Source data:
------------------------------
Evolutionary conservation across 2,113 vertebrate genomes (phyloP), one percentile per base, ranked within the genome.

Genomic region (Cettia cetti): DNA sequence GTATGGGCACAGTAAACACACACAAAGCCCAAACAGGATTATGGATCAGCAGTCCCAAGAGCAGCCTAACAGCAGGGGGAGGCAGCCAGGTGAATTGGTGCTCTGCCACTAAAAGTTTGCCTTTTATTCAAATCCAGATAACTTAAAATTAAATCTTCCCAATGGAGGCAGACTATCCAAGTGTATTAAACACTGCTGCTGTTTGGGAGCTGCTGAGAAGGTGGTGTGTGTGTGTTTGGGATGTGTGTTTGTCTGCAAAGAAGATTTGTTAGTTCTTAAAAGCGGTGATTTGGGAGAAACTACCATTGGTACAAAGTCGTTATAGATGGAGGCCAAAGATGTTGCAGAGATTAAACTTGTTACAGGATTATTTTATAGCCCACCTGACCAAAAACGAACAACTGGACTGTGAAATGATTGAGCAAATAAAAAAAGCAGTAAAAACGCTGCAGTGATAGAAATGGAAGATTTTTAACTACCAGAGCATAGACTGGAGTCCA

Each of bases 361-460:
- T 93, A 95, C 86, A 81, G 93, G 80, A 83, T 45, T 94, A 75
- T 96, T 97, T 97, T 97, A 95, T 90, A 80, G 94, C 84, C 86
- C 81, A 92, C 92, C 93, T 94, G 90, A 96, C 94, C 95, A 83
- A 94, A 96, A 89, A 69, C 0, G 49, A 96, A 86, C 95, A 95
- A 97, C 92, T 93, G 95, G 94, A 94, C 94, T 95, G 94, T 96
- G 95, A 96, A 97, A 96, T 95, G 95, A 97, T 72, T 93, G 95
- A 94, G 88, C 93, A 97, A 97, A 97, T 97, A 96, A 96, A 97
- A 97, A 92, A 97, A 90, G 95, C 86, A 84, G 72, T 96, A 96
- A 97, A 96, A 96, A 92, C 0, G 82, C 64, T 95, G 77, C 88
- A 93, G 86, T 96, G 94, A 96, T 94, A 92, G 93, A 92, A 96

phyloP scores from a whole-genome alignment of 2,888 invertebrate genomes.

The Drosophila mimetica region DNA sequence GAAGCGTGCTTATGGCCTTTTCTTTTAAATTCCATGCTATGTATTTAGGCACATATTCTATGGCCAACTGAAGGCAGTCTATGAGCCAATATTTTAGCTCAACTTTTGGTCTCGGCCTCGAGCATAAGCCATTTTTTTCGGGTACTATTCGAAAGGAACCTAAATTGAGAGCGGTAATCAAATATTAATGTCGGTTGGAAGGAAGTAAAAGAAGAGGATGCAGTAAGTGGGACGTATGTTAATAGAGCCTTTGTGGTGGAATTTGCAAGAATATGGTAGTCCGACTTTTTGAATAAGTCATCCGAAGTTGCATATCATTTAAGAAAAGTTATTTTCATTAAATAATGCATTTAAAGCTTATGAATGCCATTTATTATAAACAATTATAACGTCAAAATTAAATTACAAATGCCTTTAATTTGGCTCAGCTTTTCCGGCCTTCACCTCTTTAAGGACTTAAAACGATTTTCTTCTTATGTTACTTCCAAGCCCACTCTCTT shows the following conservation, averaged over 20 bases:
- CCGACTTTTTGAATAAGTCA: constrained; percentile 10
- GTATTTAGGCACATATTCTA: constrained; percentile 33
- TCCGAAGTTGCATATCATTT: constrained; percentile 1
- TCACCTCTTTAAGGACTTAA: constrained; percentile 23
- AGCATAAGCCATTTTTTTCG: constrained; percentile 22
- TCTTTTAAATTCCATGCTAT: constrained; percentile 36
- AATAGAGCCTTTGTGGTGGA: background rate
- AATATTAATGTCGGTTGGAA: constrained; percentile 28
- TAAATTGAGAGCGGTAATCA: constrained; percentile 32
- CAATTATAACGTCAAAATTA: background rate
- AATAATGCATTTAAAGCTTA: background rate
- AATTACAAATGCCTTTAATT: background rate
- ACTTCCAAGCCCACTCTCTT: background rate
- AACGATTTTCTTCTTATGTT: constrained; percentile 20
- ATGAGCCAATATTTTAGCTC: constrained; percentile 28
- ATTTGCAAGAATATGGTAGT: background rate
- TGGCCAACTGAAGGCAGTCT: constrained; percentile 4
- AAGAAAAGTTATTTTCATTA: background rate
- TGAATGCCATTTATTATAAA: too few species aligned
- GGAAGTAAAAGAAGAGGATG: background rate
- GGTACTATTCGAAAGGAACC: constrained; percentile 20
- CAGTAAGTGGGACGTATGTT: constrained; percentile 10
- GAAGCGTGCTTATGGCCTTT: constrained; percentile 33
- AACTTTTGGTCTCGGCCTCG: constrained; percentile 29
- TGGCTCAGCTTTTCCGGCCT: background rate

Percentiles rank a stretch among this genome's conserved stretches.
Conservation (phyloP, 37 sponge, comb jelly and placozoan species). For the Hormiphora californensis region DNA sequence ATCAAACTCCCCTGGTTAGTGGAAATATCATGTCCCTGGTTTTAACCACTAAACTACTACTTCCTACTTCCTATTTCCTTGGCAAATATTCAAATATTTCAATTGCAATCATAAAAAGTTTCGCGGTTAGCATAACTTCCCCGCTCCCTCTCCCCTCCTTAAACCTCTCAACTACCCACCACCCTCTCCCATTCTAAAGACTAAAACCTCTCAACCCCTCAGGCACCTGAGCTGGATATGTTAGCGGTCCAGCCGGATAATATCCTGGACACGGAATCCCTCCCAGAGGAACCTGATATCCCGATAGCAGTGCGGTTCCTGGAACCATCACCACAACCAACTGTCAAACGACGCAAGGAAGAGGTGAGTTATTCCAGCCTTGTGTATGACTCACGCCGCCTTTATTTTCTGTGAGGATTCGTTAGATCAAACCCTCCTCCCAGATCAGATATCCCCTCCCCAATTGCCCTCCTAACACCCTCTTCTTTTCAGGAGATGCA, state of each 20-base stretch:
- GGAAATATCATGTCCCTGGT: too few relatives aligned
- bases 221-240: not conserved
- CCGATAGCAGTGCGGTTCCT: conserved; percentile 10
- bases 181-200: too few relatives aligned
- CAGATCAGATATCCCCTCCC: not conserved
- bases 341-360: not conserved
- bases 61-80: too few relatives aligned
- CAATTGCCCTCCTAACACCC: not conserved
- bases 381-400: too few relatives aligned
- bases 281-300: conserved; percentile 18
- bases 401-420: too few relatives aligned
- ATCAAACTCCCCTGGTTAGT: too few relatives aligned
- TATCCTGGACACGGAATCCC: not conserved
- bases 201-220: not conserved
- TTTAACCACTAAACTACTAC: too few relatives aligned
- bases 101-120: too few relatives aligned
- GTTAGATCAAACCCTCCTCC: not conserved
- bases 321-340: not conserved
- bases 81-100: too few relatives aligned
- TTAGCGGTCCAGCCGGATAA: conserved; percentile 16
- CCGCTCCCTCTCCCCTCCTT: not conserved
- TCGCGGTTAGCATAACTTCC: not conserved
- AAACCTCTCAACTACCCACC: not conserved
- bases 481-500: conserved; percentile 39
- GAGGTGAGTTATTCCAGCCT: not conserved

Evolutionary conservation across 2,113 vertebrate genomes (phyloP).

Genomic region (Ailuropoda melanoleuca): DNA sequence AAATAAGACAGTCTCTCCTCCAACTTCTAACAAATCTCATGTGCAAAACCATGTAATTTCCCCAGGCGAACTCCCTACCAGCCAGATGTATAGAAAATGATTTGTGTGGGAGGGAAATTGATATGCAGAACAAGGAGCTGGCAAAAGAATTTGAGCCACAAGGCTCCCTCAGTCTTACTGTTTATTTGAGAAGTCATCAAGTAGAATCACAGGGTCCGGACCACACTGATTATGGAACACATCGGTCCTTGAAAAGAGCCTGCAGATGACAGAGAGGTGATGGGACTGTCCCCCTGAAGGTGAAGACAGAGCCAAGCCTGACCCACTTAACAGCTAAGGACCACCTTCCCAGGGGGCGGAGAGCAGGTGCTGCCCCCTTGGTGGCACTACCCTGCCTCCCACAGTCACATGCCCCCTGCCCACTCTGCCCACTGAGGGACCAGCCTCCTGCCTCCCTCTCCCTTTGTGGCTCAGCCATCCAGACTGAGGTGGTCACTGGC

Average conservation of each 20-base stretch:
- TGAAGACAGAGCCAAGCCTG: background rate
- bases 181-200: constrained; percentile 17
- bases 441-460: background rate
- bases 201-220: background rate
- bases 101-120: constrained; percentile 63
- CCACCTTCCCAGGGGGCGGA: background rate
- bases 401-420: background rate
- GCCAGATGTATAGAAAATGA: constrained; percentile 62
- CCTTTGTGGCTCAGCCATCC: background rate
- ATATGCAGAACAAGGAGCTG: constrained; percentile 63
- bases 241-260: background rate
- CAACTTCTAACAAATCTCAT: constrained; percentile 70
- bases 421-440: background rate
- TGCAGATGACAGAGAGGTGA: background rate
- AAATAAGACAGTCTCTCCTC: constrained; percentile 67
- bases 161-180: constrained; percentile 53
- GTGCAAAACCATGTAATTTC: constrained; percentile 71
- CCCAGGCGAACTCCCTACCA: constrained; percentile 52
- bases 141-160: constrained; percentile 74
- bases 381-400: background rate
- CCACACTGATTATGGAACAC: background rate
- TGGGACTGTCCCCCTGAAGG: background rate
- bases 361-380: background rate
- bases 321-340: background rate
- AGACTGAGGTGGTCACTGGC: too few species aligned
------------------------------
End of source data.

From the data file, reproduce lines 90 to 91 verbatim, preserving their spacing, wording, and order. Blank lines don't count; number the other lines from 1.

- bases 381-400: background rate
- CCACACTGATTATGGAACAC: background rate